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Best Lawyers Talk Law Schools and the Good Life In-House

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  • Best Lawyers Talk Law Schools and the Good Life In-House

    Law Blog

    WSJ on the cases, trends and personalities of interest to the business community.

    The news prompted one lawyer in the audience to bust out with this: “You’re producing a product that very few people want. Firms have hiring freezes. Why not stop producing the product—or create new markets for what you’re producing?”

    Richard Matazar, the dean at New York Law School, said that some law schools likely will go out of business, and others will simply have to provide a legal education at a lower cost. But Matazar said law schools are hamstrung by requirements of the American Bar Association, which accredits them.

    We spent a good part of last week on vacation in a part of the country we’d never before visited — the Gulf Coast of the Florida Panhandle. We had a great time sunning and catching up with old friends, don’t get us wrong, but the tiniest part of us wishes we’d had a little extra time to attend a conference held in Atlanta by the Best Lawyers of America.

    The meeting was held in order to mark the 25th anniversary of the Best Lawyers ratings organization. All of the lawyers been voted “Best Lawyers” by their peers for each of the past 25 years.

    The writeup on the conference, from the Fulton County Daily Report, is chock full of good stuff, most of which came out of two panel discussions, one on the future of the profession, the other on the future of legal education. We don’t have the room here to tackle all of it, but let’s hit two high points.

    Anxious Alums: For starters, perhaps not surprisingly, it appears that law-school deans are getting an increasing number of calls from alumni, asking for help. (At least Both David Van Zandt of Northwestern and David Partlett of Emory admitted to this.)

    The news prompted one lawyer in the audience to bust out with this: “You’re producing a product that very few people want. Firms have hiring freezes. Why not stop producing the product—or create new markets for what you’re producing?”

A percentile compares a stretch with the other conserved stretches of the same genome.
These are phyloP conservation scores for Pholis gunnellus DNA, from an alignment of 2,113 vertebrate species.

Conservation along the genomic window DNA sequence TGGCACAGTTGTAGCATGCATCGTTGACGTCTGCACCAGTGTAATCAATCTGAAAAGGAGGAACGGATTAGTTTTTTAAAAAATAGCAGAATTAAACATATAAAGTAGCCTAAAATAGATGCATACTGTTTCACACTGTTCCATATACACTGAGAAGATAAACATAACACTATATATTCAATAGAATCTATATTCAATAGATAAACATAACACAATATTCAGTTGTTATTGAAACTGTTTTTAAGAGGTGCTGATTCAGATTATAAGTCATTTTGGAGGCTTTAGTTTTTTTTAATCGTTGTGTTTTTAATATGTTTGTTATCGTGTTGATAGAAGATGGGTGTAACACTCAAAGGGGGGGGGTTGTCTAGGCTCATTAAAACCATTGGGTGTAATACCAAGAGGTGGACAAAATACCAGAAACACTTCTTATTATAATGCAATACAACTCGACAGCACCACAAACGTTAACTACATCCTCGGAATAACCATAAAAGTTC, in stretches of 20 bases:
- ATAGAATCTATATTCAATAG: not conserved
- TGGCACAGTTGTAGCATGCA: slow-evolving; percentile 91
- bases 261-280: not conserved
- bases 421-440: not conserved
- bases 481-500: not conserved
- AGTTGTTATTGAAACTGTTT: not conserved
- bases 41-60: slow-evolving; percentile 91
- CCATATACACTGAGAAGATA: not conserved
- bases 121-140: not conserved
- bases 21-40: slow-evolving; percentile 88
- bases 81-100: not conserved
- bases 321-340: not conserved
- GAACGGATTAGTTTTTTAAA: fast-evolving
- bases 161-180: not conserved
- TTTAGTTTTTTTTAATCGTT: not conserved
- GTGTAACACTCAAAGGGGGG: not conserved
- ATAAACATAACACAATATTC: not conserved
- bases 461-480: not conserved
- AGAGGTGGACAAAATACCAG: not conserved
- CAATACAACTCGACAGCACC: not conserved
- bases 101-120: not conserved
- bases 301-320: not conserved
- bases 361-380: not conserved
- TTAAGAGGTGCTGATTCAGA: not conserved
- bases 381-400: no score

Richard Matazar, the dean at New York Law School, said that some law schools likely will go out of business, and others will simply have to provide a legal education at a lower cost. But Matazar said law schools are hamstrung by requirements of the American Bar Association, which accredits them.

    The In-House Itch: Oh, how times have changed. Once upon a time, as conventional wisdom goes, in-house legal departments were where you went if you didn’t make partner at a big law firm. In-house, the hours were better and the benefits (stock options!) were good, but the work was largely administrative, farming out work to the law firms and negotiating with those same firms over price.

    Not so anymore — at least says Daniel Cooperman, the GC at Apple. Cooperman pointed out that the sophistication of in-house work and salaries have increased making large in-house law departments more like a law firm serving a single client—but with no billable hours requirements.

    Furthermore, In-house lawyers are closer to their client and often more involved in business decisions, he said. Added Cooperman: “In-house lawyers have supplanted outside counsel in being the trusted adviser to C-level executives.”
    Welcome to our discussion forum!

  • #2
    Re: ?Best Lawyers? Talk Law Schools and the Good Life In-House

    Comments

    3:43 pm April 28, 2009
    Jimbo wrote:
    What’s a “C-level executive” ?


    4:13 pm April 28, 2009
    Matasar not Matazar wrote:
    New York Law School :: Richard A. Matasar


    4:18 pm April 28, 2009
    Blackstone_MN wrote:
    Went in-house from BigLaw about 10 years ago and have never regretted it.


    4:20 pm April 28, 2009
    Chuckles wrote:
    The problem with being an in-house lawyer is that you can be the best lawyer in the world at what you do for the company, but if that company’s fortunes take a nosedive, so does your legal career. I’ve been in-house at a big steel company and at a computer company and have been subjected to the vagaries of the commercial market, not the legal market. They cut lawyers, too. In fact, if there is any reluctance on the part of management to cut lawyers the operations folks get pretty vocal about it.


    4:27 pm April 28, 2009
    Guffaw wrote:
    Difference between cost and revenue centers.


    4:32 pm April 28, 2009
    Just Askin' wrote:
    Does Matasar’s comments mean that NYLS will be closing or reducing tuition from the $43,600 they charged for the current year?

    See more comments:
    ‘Best Lawyers’ Talk Law Schools and the Good Life In-House - Law Blog - WSJ
    Welcome to our discussion forum!

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